The Filatov Scientific Research Institute

The Filatov Scientific Research Institute

House No. 49/51 on the right-hand side of the street belongs to the Odessa Research Institute of Eye Dis­eases and Tissue Therapy founded in 1936. It bears the name of Academician Vladimir Filatov (1875-1956), the eminent Soviet ophthalmologist, known as a great fighter against blindness by his grateful patients from many countries. He developed and introduced the new method of transplanting the cornea in cases of leucoma, and also the new method of tissue therapy by inventing the method of autotransplantation of the skin. The people of Odessa always regarded Filatov with great respect and affection and to this day many a legend is told about him. A street in the city has been named after him, and his study in the Institute has been turned into a museum. A monument to the scientist sculpted by A. Kovalev has been erected outside the main building of the Institute.

After Filatov’s death in 1956, the Institute was headed by his pupil Academician Nadezhda Puchkovskaya. Filatov’s ideas, the spirit of his scientific teachings, his belief that it is necessary to fight for every drop of light remaining to the patient, lives on in his pupils. They have developed entirely new method of diagnosis, and new methods for surgical and medicinal treatment of fresh burns of the eyes, and make full use of the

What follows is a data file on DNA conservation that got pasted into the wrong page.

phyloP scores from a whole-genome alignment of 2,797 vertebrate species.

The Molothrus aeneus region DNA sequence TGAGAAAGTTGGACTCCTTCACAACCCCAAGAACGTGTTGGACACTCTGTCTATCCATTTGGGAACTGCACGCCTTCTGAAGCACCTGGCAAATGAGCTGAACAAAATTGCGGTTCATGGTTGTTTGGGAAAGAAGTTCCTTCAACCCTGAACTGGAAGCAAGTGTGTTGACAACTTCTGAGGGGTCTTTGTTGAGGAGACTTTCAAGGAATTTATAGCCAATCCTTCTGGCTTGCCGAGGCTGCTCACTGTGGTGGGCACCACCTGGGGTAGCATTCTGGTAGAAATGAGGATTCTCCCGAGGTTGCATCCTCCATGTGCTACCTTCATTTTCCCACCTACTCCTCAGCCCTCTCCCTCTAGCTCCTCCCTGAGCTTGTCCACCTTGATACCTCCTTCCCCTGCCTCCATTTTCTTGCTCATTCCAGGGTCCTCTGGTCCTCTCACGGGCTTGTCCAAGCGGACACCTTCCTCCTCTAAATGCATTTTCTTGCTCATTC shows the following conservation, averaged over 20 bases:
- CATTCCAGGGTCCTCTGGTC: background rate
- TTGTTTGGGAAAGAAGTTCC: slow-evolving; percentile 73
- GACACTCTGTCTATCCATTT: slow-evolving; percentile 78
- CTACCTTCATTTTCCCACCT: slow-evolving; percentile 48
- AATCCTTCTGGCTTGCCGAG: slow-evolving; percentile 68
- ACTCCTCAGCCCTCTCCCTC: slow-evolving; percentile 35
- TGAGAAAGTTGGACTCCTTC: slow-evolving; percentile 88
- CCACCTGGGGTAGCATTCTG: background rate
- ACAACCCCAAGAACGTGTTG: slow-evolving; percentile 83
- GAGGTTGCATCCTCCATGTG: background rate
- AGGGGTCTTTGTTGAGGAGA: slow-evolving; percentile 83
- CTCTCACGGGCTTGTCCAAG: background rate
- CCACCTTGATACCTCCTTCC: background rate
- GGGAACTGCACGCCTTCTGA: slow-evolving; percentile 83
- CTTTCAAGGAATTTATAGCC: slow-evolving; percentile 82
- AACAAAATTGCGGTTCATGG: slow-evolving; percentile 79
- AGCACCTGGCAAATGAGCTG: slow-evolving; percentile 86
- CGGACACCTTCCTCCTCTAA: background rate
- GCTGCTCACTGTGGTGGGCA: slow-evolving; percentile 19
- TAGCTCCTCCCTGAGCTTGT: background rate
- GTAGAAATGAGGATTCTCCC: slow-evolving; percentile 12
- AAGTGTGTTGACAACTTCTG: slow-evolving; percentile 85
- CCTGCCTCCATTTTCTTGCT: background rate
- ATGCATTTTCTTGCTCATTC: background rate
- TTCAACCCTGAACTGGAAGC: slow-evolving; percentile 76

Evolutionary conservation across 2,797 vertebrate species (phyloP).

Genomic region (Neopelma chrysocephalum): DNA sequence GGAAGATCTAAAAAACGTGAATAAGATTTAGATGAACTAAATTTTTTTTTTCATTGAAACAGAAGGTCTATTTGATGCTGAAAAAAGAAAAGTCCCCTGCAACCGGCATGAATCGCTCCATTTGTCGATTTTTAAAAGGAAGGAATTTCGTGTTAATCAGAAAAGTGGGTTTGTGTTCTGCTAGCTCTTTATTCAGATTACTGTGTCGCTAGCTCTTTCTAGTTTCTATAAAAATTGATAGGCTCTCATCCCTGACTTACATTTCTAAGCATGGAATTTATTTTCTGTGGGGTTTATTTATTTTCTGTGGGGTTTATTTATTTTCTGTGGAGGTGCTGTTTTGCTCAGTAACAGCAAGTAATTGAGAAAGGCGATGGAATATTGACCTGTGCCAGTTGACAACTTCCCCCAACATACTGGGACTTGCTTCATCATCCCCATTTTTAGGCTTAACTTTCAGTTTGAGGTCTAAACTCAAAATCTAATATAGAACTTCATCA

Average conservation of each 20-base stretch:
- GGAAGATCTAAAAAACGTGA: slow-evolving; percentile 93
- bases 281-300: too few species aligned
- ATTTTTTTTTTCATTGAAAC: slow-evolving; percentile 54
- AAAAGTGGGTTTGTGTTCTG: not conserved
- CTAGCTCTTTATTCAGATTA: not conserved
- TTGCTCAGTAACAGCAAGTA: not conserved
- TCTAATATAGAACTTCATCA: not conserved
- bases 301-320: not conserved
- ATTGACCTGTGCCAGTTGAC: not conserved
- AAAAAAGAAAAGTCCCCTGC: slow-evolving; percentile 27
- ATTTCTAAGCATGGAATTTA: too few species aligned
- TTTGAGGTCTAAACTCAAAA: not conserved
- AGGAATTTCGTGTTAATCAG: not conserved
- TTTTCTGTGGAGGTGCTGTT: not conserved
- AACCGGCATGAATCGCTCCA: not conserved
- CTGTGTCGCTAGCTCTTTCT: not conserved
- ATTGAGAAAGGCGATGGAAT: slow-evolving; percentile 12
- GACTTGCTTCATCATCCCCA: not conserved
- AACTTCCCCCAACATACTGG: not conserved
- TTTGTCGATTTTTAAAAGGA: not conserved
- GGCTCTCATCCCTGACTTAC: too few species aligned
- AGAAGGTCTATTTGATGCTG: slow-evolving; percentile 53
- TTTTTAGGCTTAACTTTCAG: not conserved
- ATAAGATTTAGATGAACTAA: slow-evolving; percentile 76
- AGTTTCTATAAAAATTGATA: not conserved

prosthetic treatment of the cornea, which preserves the sight of patients who in the past would have been doomed to blindness. They have found ways of surmounting tissue incompatibility when transplanting  the  cornea  which  increases the effectivity of the operation, and they use ultrasonic methods of diagnosing and treating a number of eye diseases. Doctors of the Institute, working in collaboration with physicists, were the first in the Soviet Union to use laser ophthalmo-coagulators for treating certain types of retinal detachment, eye tumours and certain vascular disorders of the retina.

Each year the Institute treats about 100,000 patients, who come from all parts of the Soviet Union and forty-two other countries. Up to 7,000 operations are performed each year. The Institute occupies a territory of five hectares, which have been turned into a park.

Further down the Boulevard, on the left-hand side are the University buildings. The Biology and Geology-Geographical departments stand well-back from the street. The windows of seven auditoriums face the Boulevard. They belong to the Law, Philology, and Romance and Germanic Philology departments.

On the right-hand side of the Boulevard are some white gates with lion sculptures on either side of them and in the yard a modern building with ceramic orange facings. This is one of the oldest film studios in the country, the Odessa studios founded in 1916.

During the war everything was destroyed. The reconstruction of the studios was completed in 1954 and a new building added in 1973. The studios produce twenty to twenty-five full-length feature, TV films and documentaries a year.